I knew social media had hit mainstream the moment that my mom sent me a friend request. Suddenly Facebook had become a place where “mom” and “friend” were synonymous. I knew that Facebook had lost its cool, edgy, college vibe. Since then, Facebook has become such a normal, habitual part of life that we rarely think twice about it. I check it in the morning after spending time writing. I check it when I’m bored in the afternoon. It’s how I interact with people and it’s where I find funny videos.
It’s easy to forget, then, just how seismic a shift social media has been. Each social media platform is a fusion of space and tool. When we use a phrase like, “I was on Facebook for an hour,” we treat it like a space. When we say, “even my grandma knows how to use Facebook,” we treat it like a tool. That wasn’t the case in the past. We had places. We had tools. Now, our places and tools are one in the same.
As a classroom teacher, I watched how social media changed student relationships. Some of these felt positive and powerful, like the shift from a social hierarchy to a web of relationships where people could shift between cliques easily. I also like the how social media helps kids fight adolescent loneliness by connecting with friends. Other trends felt more dangerous, like the use of metrics in relationships (counting likes, friend counts, etc.) or the death of boredom and solitude. For all the talk of people “not being present,” I see the opposite problem. We are too present, too connected, and too relational. We need to daydream and get lost in our thoughts a little more often.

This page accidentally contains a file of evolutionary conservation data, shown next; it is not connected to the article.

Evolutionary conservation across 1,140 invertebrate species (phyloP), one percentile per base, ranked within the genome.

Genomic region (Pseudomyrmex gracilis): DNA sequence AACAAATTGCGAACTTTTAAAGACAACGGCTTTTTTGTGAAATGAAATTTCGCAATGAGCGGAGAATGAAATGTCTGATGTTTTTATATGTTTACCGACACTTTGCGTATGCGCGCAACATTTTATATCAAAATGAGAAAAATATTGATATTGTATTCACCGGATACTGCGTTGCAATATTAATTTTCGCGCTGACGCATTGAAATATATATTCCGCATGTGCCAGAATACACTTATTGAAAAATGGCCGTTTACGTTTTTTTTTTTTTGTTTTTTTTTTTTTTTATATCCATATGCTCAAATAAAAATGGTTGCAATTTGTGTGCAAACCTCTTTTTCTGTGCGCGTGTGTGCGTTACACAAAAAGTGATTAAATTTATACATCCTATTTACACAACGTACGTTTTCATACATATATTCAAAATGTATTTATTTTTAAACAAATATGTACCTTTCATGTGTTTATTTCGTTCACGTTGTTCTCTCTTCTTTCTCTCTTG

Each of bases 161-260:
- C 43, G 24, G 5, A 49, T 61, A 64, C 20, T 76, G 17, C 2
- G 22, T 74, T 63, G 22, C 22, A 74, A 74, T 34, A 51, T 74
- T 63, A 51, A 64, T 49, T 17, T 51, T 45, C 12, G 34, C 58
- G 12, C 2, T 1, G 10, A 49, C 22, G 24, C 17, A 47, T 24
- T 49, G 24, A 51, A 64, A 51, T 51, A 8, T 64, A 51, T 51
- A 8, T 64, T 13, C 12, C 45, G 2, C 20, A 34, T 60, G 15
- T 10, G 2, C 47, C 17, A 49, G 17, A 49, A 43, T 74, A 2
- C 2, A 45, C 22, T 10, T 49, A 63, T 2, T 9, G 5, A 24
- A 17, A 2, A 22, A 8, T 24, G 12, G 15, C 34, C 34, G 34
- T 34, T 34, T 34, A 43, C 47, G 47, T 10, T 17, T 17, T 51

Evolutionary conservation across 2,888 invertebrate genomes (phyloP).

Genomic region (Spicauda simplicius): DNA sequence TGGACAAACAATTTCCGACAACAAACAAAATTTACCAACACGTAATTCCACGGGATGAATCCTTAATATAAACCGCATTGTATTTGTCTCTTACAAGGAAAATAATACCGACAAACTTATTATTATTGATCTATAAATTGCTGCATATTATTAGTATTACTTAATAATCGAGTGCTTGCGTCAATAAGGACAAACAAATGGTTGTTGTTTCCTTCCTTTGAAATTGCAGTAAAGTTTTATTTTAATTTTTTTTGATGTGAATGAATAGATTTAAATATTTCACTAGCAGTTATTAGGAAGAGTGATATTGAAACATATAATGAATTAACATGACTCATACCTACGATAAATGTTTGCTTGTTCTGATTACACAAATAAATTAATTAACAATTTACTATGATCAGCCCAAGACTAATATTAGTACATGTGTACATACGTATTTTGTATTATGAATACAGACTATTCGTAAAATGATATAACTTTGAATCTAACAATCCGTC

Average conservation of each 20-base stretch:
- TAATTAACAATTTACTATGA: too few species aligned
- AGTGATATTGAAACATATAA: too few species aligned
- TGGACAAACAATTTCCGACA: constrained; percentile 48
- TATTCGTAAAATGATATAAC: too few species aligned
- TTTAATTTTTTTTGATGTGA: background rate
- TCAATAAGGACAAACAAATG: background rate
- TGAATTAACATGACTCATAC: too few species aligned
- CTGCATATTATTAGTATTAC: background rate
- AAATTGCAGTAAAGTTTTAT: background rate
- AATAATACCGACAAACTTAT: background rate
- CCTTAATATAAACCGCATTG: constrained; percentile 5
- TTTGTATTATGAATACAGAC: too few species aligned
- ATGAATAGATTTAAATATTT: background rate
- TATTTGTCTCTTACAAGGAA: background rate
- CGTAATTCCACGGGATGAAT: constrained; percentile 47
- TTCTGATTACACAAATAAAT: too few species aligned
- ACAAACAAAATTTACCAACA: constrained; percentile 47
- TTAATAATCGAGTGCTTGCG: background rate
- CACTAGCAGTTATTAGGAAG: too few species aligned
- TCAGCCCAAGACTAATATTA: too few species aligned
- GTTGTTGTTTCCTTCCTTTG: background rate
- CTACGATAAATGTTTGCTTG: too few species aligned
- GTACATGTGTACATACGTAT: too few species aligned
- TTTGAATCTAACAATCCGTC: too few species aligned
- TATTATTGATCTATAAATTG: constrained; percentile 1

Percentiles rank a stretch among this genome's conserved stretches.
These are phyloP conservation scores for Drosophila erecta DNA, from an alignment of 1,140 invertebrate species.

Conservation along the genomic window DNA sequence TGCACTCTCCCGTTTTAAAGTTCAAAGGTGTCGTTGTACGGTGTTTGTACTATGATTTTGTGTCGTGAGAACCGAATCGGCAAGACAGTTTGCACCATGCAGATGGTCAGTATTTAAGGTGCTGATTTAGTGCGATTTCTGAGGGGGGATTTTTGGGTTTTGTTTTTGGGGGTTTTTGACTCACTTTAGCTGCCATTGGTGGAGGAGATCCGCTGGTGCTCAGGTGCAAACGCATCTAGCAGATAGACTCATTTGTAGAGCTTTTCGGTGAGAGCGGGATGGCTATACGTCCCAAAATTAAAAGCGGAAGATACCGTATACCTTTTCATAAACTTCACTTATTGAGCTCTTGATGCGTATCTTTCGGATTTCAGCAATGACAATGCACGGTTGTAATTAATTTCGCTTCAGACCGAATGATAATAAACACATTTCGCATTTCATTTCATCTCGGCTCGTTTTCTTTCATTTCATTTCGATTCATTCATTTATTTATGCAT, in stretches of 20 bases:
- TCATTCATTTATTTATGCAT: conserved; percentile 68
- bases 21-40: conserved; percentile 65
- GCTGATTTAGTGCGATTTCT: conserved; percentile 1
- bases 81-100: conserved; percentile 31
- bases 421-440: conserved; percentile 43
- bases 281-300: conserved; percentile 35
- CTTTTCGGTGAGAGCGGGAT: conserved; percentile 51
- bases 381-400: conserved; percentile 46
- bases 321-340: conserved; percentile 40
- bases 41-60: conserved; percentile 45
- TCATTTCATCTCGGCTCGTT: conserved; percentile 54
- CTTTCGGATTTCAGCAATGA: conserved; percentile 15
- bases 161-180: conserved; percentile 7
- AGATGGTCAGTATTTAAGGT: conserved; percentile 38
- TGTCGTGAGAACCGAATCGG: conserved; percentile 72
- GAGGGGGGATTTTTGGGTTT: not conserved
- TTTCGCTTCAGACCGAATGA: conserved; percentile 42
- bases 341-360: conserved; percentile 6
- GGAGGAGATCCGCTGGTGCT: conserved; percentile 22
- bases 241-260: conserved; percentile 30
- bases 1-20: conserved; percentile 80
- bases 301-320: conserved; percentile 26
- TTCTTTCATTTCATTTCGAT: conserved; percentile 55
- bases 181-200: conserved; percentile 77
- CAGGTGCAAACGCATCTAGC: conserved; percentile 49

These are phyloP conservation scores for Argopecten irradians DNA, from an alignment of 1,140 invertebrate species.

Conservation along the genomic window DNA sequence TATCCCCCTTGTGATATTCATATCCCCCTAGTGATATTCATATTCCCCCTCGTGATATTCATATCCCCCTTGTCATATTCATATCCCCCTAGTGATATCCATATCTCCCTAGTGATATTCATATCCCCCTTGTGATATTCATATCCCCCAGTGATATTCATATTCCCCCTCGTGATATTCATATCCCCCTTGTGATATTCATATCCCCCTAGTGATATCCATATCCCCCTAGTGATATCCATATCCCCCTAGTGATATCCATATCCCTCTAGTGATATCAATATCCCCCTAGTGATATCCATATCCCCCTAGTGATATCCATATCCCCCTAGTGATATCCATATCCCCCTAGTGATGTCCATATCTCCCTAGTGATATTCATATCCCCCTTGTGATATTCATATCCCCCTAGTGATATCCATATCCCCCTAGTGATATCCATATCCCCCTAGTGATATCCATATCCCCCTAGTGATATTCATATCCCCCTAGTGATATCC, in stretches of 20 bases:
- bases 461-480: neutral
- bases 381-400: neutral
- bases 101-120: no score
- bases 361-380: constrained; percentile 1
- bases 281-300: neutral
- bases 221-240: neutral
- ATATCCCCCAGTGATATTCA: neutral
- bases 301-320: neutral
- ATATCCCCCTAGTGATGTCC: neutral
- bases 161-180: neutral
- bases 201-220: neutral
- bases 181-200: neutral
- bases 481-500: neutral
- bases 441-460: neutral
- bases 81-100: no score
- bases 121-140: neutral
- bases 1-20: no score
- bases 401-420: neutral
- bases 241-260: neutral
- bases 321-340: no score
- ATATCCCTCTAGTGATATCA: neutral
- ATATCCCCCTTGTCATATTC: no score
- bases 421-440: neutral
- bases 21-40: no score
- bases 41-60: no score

I watched students move from idolizing athletes to venerating YouTube stars and in the process, kids who had never been interested in science were suddenly relating to Neil deGrasse Tyson or replicating experiments from Steve Spangler. They were teaching themselves how to make things by watching YouTube videos. I watched students talk about building brands and starting businesses through social media. On one level, this was really cool. But another part of me thought, “just be a kid and worry about money when you’re older.”
It has been both exciting and terrifying to watch the coming of age of the first generation raised around social media. So, it has me wondering what technology trends will reshape education in the next five to ten years.
A word of caution here: many of these trends aren’t new. In some cases, these are technologies that are just now hitting mainstream. In other cases, these are technologies that have been around for years but we are just now dealing with a generation who will use these tools without seeing them as new or groundbreaking. They will simply be normal.